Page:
Committee nixes activists who used leaked link to sign up for election jobs

The Central Elections Committee on Sunday disqualified people who registered to count votes for the committee through an internet link that was improperly and prematurely leaked online, including dozens from the right-wing activist group Im Tirtzu.

“The committee views this incident very seriously,” said CEC Director-General Orly Ades.

She also rebuked the manpower company “Tigbur,” which had won a bid to recruit people for work in different roles relating to absentee vote counting in the March 2021 Knesset election.

An investigation found that the lapse occurred when the company established an online link for people to register for that work, and was planning on conducting tests to make sure the system worked properly.

Illustrative: Activists from the right-wing Im Tirtzu movement hold Israeli flags as they protest in Habima square in Tel Aviv, against Supreme Court Chief Justice Esther Hayut; May 26, 2020 (Miriam Alster/Flash90)The tests were supposed to be strictly internal, with only company personnel participating; but the registration link was somehow leaked to outside sources, including to Im Tirtzu.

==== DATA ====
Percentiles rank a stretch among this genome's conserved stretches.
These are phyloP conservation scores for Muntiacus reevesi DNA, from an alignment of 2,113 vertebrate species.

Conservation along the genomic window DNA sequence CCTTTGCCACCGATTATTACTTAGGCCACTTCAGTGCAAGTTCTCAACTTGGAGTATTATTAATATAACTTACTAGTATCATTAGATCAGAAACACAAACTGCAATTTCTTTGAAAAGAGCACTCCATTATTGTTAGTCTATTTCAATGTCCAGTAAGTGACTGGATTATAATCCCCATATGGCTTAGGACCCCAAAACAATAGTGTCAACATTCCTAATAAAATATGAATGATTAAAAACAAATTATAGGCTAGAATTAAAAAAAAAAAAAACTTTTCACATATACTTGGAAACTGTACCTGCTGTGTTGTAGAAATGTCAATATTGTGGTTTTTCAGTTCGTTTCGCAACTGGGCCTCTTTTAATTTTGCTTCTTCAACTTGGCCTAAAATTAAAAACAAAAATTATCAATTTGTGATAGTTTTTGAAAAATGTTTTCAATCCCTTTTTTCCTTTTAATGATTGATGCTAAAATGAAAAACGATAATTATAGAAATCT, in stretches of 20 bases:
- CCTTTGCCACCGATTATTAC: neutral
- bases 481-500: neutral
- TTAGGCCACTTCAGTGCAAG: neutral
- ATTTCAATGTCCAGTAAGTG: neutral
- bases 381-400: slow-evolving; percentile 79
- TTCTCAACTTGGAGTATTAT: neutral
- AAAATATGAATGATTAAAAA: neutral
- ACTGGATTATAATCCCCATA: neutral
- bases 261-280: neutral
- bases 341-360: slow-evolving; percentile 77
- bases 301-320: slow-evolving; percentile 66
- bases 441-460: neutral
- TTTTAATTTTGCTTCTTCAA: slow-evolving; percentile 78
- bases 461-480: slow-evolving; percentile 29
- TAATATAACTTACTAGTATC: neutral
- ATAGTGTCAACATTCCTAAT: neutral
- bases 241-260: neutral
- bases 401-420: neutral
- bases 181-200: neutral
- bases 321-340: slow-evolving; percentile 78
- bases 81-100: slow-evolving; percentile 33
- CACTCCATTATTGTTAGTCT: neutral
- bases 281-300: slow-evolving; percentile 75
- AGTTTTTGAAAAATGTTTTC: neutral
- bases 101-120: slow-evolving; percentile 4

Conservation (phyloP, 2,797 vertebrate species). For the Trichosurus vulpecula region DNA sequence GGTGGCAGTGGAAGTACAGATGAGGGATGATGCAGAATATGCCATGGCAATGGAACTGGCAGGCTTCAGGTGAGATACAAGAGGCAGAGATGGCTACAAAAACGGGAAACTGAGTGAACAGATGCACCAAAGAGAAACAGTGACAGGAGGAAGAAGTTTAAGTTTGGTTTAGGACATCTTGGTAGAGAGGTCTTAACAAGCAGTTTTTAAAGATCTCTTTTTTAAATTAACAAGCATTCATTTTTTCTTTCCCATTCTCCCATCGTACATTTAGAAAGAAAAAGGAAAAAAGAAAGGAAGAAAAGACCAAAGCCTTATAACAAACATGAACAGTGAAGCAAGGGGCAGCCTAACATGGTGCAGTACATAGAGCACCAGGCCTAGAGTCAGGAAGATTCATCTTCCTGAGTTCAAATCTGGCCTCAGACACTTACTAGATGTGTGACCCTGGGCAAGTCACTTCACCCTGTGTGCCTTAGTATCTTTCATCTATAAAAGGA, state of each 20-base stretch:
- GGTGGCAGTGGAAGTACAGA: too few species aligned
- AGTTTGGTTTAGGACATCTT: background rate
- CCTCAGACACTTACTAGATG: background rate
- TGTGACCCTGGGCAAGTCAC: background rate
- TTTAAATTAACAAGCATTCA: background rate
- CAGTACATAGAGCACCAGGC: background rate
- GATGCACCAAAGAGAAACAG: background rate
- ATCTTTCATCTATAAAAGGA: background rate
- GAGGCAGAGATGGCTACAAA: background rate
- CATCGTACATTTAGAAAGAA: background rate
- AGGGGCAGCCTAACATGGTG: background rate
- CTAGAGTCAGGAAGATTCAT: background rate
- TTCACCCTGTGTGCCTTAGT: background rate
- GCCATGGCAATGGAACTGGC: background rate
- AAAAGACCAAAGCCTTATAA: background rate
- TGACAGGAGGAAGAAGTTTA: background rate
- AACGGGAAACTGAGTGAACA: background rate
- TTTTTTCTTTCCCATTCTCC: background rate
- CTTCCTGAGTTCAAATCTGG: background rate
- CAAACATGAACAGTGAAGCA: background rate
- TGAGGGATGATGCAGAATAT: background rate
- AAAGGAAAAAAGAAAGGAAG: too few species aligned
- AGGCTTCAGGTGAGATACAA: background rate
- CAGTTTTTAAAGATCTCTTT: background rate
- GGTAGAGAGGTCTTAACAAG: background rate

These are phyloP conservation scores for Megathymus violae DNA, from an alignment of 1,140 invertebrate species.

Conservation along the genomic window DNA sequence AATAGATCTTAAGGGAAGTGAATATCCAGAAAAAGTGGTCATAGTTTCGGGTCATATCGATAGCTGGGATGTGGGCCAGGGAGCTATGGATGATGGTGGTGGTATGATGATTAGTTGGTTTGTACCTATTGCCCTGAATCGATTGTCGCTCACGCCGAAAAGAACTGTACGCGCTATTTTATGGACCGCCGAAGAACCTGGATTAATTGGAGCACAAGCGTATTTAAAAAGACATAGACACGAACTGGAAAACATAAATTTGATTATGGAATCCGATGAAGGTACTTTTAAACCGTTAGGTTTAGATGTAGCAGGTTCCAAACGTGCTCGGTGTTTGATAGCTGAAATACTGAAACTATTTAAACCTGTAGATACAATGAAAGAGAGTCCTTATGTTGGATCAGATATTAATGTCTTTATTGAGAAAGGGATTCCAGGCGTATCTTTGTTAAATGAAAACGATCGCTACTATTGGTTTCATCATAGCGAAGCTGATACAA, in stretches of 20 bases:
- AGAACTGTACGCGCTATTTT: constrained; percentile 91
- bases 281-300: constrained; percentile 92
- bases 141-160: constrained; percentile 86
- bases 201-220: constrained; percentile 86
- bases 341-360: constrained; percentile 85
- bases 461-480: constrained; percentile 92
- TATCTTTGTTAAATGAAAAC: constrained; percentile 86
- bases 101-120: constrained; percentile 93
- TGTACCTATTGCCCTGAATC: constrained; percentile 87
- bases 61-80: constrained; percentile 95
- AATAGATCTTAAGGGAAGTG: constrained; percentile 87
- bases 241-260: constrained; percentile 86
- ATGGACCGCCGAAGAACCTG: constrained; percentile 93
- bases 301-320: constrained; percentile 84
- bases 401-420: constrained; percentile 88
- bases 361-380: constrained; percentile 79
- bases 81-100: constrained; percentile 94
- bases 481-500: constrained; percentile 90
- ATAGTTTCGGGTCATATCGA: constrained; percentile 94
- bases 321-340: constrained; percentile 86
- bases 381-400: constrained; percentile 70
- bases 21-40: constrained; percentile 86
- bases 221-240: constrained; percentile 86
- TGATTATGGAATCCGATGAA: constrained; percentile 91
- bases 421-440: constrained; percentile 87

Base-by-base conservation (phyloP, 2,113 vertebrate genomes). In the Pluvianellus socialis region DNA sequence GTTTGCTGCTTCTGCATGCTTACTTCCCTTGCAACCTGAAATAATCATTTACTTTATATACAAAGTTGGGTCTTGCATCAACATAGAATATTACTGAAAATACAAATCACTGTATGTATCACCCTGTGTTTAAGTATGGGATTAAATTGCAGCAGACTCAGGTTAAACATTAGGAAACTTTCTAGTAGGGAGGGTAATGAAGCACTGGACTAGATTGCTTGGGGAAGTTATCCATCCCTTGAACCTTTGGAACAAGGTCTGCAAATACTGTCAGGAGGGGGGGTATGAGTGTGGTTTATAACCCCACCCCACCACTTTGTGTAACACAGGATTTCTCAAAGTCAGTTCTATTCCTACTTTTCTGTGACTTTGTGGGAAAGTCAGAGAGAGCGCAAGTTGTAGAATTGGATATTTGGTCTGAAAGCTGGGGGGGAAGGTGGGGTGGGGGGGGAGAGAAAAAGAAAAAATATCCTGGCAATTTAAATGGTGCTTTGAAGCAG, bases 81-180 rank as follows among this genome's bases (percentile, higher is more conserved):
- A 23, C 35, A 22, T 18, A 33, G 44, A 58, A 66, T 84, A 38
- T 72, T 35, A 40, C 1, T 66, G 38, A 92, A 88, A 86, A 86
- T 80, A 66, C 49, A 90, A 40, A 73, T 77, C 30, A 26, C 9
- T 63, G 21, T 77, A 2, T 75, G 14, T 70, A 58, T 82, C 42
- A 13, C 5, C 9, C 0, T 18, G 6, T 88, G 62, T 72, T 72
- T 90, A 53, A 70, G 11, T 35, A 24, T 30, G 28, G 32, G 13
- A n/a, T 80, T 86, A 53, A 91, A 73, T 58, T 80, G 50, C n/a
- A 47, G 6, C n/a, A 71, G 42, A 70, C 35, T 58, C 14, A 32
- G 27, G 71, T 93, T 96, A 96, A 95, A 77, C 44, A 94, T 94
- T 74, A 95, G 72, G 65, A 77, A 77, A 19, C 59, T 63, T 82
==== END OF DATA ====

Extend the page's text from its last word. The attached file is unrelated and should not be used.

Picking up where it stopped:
The group encouraged its members to use the link and register to participate in the vote counting. About 100 people registered during what was supposed to be the test period.

Ades decided that anyone who registered with the improperly-distributed online links would be disqualified to work for the committee during the upcoming election.

Ades also criticized the company, noting that Tigbur workers had presented themselves as representing the election committee.

The event involves double-enveloped voting, which is basically an Israeli version of absentee voting.

Most Israelis cast their ballots at pre-determined locations near their homes, by placing a piece of paper from their Knesset party of choice into a single envelope. Those who need to vote by absentee ballot (for instance, IDF soldiers who are on base or Israeli diplomats overseas), must place the first envelope into a second envelope, on which are written their personal details. The double-enveloped votes are then sent away to be processed in Israel.

Following changes made to the recruitment page and the links that lead to it, the committee was set to launch official registration for workers processing absentee ballots later Sunday.

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